Flexibility constantly tests Black

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Circulation is only half of it. Magazines continue to reel from a sustained ad downturn. All this makes it a fine time to hear the state of the industry from Hearst Magazines President Cathleen Black, whose publishing career spans both newspapers (including a stint as publisher of USA Today) and magazines. Advertising Age's Jon Fine discussed the challenges her company and magazines face. (For the full text of this interview go to AdAge.com at QwikFIND aap45c.)

Advertising Age: Magazines had a disappointing fourth quarter 2003 and first quarter 2004, advertising-wise. Why?

Cathleen Black: We've talked about this internally a million times. A lot of advertisers just haven't felt steady confidence about their own businesses. And advertising budgets are cash expenditures, and I think they have sat on it wherever they could. If they felt just a little bit unsteady, or if they're publicly held and have to go face Wall Street, it's an easy place to find tens of millions of dollars.

AA: At the same time, newspapers-your old stomping grounds-seem to be turning around a little quicker.

Ms. Black: Well, [newspapers are] very immediate. It's tomorrow. When [retailers] know they didn't do well on a weekend, they can turn something around in 48 hours. An automotive dealer can run an ad in a couple of days. Although at magazines we joke and say that "Now we never close." I mean we really do roll from one closing to another.

AA: What are the ramifications for this just-in-time media buying on magazines?

Ms. Black: Every magazine publisher would tell you that the amount of change going into what used to be thought of as an official closing date for a magazine is incredibly flexible. Our editors [are] shaking their heads. You know, 20 pages can come in, 20 pages can go out, and they're not all the same 20 pages. Everyone's got to do a lot of adjusting.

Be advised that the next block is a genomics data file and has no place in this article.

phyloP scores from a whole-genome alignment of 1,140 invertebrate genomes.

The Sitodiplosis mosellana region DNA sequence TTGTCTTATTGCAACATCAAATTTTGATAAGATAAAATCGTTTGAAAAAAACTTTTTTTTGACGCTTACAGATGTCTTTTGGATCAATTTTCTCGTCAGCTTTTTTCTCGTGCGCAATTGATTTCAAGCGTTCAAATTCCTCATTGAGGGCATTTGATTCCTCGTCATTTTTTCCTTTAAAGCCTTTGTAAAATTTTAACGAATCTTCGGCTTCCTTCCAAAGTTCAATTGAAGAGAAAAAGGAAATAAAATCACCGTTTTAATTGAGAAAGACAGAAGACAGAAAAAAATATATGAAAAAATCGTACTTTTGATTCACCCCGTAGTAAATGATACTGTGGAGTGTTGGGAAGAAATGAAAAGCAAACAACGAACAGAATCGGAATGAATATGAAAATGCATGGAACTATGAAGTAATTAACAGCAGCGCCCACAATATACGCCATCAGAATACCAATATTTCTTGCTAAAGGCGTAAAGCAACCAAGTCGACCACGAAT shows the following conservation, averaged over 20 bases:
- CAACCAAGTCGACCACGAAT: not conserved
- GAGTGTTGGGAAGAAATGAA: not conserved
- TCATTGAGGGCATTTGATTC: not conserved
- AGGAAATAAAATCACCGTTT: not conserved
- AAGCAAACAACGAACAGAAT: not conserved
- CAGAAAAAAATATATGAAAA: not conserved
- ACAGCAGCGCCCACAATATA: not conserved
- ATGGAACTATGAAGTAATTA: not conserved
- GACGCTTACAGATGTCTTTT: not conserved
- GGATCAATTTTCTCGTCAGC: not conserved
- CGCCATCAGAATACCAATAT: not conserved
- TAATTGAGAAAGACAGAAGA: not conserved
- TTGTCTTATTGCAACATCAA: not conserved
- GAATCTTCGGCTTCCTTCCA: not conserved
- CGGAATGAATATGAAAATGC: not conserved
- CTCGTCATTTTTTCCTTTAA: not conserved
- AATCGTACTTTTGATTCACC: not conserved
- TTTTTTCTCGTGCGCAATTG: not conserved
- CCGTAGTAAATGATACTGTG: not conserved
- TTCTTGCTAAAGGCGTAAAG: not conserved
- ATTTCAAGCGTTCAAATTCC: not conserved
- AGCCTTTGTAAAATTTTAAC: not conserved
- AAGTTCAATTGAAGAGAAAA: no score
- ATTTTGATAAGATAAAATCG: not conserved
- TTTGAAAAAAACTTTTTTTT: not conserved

AA: Since you came to Hearst in 1996, how have magazines' place in the media culture changed?

Ms. Black: Magazines have to fight harder. But I was in the newspaper business for 12 or 13 years, when every headline was "Would anybody ever read a newspaper anymore?" When I was at magazines and cable first came out, [people] said, "Oh, my God, cable will put magazines out of business."

But there is no question that there's a lot of product out there. You need only to walk by some newsstands to realize that. It's one reason that we were very interested in launching a Lifetime magazine, because we figured we could have the halo of the Lifetime [cable] brand, it was going to be important today.

AA: So is there something you think that hasn't been communicated to marketers?

Ms. Black: We're always asked to prove the effectiveness of print, I think in a different way than if you look at the television numbers, I mean, it's amazing that advertisers are still willing to pay higher prices, you know, $2.5 million for commercials [on the Super Bowl], and half of them bombed. What did the $2.5 million get them?

AA: Well, we're still talking about them.

Ms. Black: But if you went out to the consumer, they may name one or two, and they forget all of the rest of them. We need to do a stronger and better job of continually showing why the combination of television and magazine advertising is the most effective buy. The data are there.